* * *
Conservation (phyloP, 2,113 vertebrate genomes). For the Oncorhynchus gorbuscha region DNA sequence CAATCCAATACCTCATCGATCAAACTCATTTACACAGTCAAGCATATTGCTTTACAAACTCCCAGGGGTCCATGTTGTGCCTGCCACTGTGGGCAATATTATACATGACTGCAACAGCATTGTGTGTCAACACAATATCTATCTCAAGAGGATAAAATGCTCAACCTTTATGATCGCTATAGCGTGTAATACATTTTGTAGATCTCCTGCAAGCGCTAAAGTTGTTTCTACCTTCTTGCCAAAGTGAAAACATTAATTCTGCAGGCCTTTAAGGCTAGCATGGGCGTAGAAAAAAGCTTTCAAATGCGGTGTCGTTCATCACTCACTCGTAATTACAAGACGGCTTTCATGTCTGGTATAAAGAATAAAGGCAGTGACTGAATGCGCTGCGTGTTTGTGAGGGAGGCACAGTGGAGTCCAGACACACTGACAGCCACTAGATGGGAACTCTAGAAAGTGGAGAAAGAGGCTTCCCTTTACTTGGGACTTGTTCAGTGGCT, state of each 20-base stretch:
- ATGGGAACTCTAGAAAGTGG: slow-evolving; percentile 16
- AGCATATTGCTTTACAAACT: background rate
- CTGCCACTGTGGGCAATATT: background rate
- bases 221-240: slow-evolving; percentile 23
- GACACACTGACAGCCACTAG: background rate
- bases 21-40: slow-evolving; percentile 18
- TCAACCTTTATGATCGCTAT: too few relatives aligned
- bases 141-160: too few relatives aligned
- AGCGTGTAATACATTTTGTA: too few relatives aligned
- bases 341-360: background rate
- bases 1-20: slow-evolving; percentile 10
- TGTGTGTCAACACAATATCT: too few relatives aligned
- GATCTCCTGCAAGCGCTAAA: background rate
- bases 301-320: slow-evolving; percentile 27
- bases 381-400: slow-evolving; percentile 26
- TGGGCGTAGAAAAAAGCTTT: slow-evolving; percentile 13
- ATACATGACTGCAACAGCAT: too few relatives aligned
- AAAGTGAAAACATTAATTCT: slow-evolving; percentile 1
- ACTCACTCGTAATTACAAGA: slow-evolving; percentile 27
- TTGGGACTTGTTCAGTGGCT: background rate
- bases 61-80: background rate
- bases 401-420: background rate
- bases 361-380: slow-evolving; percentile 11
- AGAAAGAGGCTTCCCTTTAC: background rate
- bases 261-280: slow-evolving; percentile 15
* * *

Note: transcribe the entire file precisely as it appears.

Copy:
Conservation (phyloP, 2,113 vertebrate genomes). For the Oncorhynchus gorbuscha region DNA sequence CAATCCAATACCTCATCGATCAAACTCATTTACACAGTCAAGCATATTGCTTTACAAACTCCCAGGGGTCCATGTTGTGCCTGCCACTGTGGGCAATATTATACATGACTGCAACAGCATTGTGTGTCAACACAATATCTATCTCAAGAGGATAAAATGCTCAACCTTTATGATCGCTATAGCGTGTAATACATTTTGTAGATCTCCTGCAAGCGCTAAAGTTGTTTCTACCTTCTTGCCAAAGTGAAAACATTAATTCTGCAGGCCTTTAAGGCTAGCATGGGCGTAGAAAAAAGCTTTCAAATGCGGTGTCGTTCATCACTCACTCGTAATTACAAGACGGCTTTCATGTCTGGTATAAAGAATAAAGGCAGTGACTGAATGCGCTGCGTGTTTGTGAGGGAGGCACAGTGGAGTCCAGACACACTGACAGCCACTAGATGGGAACTCTAGAAAGTGGAGAAAGAGGCTTCCCTTTACTTGGGACTTGTTCAGTGGCT, state of each 20-base stretch:
- ATGGGAACTCTAGAAAGTGG: slow-evolving; percentile 16
- AGCATATTGCTTTACAAACT: background rate
- CTGCCACTGTGGGCAATATT: background rate
- bases 221-240: slow-evolving; percentile 23
- GACACACTGACAGCCACTAG: background rate
- bases 21-40: slow-evolving; percentile 18
- TCAACCTTTATGATCGCTAT: too few relatives aligned
- bases 141-160: too few relatives aligned
- AGCGTGTAATACATTTTGTA: too few relatives aligned
- bases 341-360: background rate
- bases 1-20: slow-evolving; percentile 10
- TGTGTGTCAACACAATATCT: too few relatives aligned
- GATCTCCTGCAAGCGCTAAA: background rate
- bases 301-320: slow-evolving; percentile 27
- bases 381-400: slow-evolving; percentile 26
- TGGGCGTAGAAAAAAGCTTT: slow-evolving; percentile 13
- ATACATGACTGCAACAGCAT: too few relatives aligned
- AAAGTGAAAACATTAATTCT: slow-evolving; percentile 1
- ACTCACTCGTAATTACAAGA: slow-evolving; percentile 27
- TTGGGACTTGTTCAGTGGCT: background rate
- bases 61-80: background rate
- bases 401-420: background rate
- bases 361-380: slow-evolving; percentile 11
- AGAAAGAGGCTTCCCTTTAC: background rate
- bases 261-280: slow-evolving; percentile 15